His job hosting and curating the Current show came after Dizzo saw the job listing and applied. Simple as that. His qualifications were solid -- in addition to hosting his weekly radio show, Dizzo also is the director of the Homegrown Music Festival -- and so his hiring was basically inevitable. "It made sense," Dizzo said. "I can talk to anyone for hours about local music. Old stuff, new stuff -- I'm hungry for it."
Dizzo produces the show at his home, on gear provided by The Current.
"After doing it for a while, I'm getting better at it," he said. "My goal is to play a diverse array of music, and make it relevant to what's happening, now. I look to see who's playing locally in that week following my show, and I play something by the bands that are playing that weekend."
"The cool thing," Dizzo said, "is that the show is online, and you can listen to it anywhere. Plus, The Current puts those shows up as archived editions, so you can go back and listen to old ones."
The audience for his Current show is significantly larger than for his college-radio one. "I'm getting a lot of people who have listened to the show who used to live in Duluth and now live in the Cities," Dizzo said. He adds that fans of Duluth groups like Low and Trampled by Turtles have told him his program is an inroad to finding out more about other music from the same region.
"We're really glad to have Walt on board helping us do a better job of covering Twin Ports music for the Current," said Jim McGuinn, program director at the station. "It seems like, in the past few years, the music scene there has really exploded, so having someone in that community has helped us gain insight and context into which artists are having an impact and might be interesting to play for our listeners in the Twin Cities and all over the world."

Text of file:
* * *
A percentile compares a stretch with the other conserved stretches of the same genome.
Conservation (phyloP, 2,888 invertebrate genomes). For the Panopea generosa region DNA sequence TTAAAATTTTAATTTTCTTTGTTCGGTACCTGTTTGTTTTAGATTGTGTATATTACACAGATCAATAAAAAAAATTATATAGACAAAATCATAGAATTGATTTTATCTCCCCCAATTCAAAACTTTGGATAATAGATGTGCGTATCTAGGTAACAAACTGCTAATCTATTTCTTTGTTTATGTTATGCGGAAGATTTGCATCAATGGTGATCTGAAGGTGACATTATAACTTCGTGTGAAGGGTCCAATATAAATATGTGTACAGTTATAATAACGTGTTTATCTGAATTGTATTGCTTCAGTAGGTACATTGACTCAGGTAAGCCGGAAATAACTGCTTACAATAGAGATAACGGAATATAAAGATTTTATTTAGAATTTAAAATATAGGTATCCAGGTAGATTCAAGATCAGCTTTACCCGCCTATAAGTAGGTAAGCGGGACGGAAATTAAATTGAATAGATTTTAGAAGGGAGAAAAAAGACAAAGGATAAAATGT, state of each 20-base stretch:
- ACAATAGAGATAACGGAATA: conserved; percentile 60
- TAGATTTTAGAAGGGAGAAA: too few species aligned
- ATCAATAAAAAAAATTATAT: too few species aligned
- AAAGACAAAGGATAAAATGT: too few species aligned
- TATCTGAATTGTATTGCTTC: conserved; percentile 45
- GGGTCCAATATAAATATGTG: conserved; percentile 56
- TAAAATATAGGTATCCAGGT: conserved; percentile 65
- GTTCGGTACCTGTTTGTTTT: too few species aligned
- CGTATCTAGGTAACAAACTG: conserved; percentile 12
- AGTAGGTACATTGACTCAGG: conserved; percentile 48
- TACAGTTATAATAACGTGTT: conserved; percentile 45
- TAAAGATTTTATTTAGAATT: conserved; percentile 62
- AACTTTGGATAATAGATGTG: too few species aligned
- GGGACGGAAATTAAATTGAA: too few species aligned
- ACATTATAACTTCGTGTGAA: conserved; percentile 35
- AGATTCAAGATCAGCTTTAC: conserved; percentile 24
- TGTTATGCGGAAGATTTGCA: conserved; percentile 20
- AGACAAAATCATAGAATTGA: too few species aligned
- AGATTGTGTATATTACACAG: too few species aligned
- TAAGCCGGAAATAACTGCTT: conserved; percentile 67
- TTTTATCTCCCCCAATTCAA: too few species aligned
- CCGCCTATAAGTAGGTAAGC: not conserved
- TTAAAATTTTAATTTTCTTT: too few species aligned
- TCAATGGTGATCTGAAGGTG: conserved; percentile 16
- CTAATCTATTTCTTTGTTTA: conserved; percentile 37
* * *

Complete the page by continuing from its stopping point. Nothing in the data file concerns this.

Clearly, Dizzo's show isn't as big as the Rick Dees Weekly Top 40 or something. But it's a way for him to spread his gospel. He's preaching the word of regional music. He's on a mission to bring it to people who would otherwise never hear it, most likely.
He's keeping alive the tradition of those old DJ's that inspired Tom Petty, the guys who cared about deep tracks and B-sides and unsung local bands that are as good as any national act, but haven't had the same lucky breaks. And in this era, where music is available online in a matter of moments on Spotify, Pandora, YouTube or iTunes, there's still something to be said for the lone voice of the DJ, sending his personal picks to an invisible audience through the air in the hopes that someone will receive his message and have their life changed on the spot through a great song.
What: The Duluth Local Show, hosted by DJ Walt Dizzo
When: Noon Wednesdays, 11 p.m. Thursdays and 6 p.m. Saturdays
Where: thecurrent.org, also streaming on The Current's mobile app
(c)2013 the Duluth News Tribune (Duluth, Minn.)